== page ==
Canarium commune - Canari, Java Almond, Kenari Nut

I'm pretty sure this is Canarium commune (photos below), a close relative of Canarium ovatum, the Pili Nut. I took this photo and collected seed from Summit Botanic Garden outside of Panama City in Central America where they also have a collection of Pili nut among many other interesting species from their earlier years as an experimental garden.  


Canarium commune, also known as Java Almond or Kenari Nut, is a tree native to Southeast Asia from Indonesia to New Guinea. 


The edible nut / kernal can be eaten raw or cooked and is prepared in a variety of ways. In its area of origin it is highly valued as a traditional snack. The nuts can be used as a substitute for the common almond.

Nuts can be ground into a powder and used to make bread. The seeds are used in a wide variety of dishes by the local people. The seed contains about 72% oil, 13% protein and 7% starch. Interestingly, it has been found that adding a strained emulsion of the crushed, ripe kernels to cows milk will make the milk much more digestible when fed to babies and infants. An edible oil is obtained from the seed which is preferred to coconut oil by local people where Java Almond is traditionally grown and consumed. 

An oil derived from Canarium commune is also used in the cosmetic and aeromatics industries called Elemi Oil. Elemi produces a bright lemony, woody fragrance with a hint of fennel, frankincense and grass. Elemi is known to be clarifying and cleansing with energizing properties. It stimulates mental ability and works well for morning meditation, tai chi or yoga exercises. It creates a spirit of hopefulness and is said to relieve depression.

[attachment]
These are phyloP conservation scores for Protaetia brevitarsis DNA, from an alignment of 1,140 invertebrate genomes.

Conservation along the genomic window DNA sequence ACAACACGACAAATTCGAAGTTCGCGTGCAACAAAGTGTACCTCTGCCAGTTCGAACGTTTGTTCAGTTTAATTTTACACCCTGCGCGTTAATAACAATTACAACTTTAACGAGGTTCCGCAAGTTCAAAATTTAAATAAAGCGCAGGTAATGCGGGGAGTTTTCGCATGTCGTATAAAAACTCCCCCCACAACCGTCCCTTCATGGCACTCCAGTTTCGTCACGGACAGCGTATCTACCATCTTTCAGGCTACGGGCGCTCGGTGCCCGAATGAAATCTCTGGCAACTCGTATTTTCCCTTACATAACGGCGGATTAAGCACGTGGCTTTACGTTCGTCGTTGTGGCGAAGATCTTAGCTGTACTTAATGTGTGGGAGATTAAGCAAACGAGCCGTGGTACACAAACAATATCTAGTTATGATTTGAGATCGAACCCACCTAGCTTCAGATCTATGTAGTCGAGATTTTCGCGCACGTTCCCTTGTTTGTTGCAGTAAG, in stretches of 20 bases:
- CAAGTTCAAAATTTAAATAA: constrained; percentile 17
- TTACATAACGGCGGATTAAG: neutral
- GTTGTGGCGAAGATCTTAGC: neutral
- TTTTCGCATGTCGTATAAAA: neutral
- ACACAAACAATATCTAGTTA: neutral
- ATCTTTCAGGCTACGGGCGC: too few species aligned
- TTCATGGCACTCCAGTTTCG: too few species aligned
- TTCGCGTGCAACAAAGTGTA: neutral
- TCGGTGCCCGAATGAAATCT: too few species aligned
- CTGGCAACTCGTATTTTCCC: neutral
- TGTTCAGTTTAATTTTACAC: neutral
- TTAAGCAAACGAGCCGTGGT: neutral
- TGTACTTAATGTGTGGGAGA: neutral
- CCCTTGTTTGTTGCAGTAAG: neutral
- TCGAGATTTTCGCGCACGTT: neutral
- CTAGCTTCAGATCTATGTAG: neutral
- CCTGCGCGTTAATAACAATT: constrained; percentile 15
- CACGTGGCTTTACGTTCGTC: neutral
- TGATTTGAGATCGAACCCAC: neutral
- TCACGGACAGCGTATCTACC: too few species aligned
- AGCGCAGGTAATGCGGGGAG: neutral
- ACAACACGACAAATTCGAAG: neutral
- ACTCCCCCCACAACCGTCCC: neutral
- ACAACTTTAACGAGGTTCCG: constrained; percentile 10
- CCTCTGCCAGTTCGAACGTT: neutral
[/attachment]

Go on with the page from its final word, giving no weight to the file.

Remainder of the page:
Traditionally, people use elemi with substances that are refreshing and cleansing such as mastic, lemongrass, and sweet grass.

Elemi is also used topically to treat skin disorders and ulcers.


In agroforestry systems the tree is traditionally planted in nutmeg groves to provide shelter and shade and a secondary overstory crop. 

The tree and its various products have a  wide range of additional traditional uses. 

Bursera microphylla - Torote, Torote Colorado, Elephant tree


Canarium ovatum - Pili nut

Canarium ovatum tree.jpg

Pili nut is one of the best tasting nuts in the world in my opinion. I encountered my first mature tree at Summit botanic garden, boarding Soberania National Park outside Panama City. The tree has strong structure, very attractive, producing an abundance of nuts. The nuts have a very strong shell containing one elongated kernal.


The Pili nut originates in the Philippines and is widely cultivated both there and in neighboring islands. It can be found in cultivation in Indonesia and Malaysia. The Pili nut has also been introduced into the American tropics where it is produced at a commercial level.


The nut is edible raw or cooked and has a flavor comparable to Mediterranean almond. It can be eaten raw or toasted and can be used to extract an edible oil.


Pili nut is a species from the humid tropics, and is best planted from sea level up to 500 meters. The tree prefers deep well drained soils.

Canarium ovatum fruit close.jpg

Pili nut is a fast growing tree, producing nuts year round. An adult tree can produce around 35 kilos of nuts a year.

The pili tree is excellent for landscaping, as a windbreak, and for agroforestation. The young shoot is edible and the resin-rich wood makes excellent firewood. The green pulp can be made into pickle, while the ripe pulp is edible after boil-ing.  It also contains an oil that may be used for lighting, cooking and in the manufacture of soap and other industrial products.  The shell makes an excellent cooking fuel and can be made into attractive ornaments.  The kernel is edible raw, roasted, fried or sugar-coated, and is also used in making cakes, puddings and ice cream.  It is rich in oil, which is suitable for culinary use.

Canarium ovatum ripe fruit.jpg

The kernel contains 12-16% protein, 69-77% fats and 3- 4% carbohydrates.  It is also rich in minerals, but poor in vitamins.  The kernel oil has 60% oleic glycerides and 38% palmitic glycerides.

Pilinut pulp is also edible, containing 8% protein, 37% fats, 46% carbohydrates, 3% crude fibre and 9% ash.  The pulp oil contains 57% oleic glycerides, 14% linoleic glycerides and 29% saturated fats.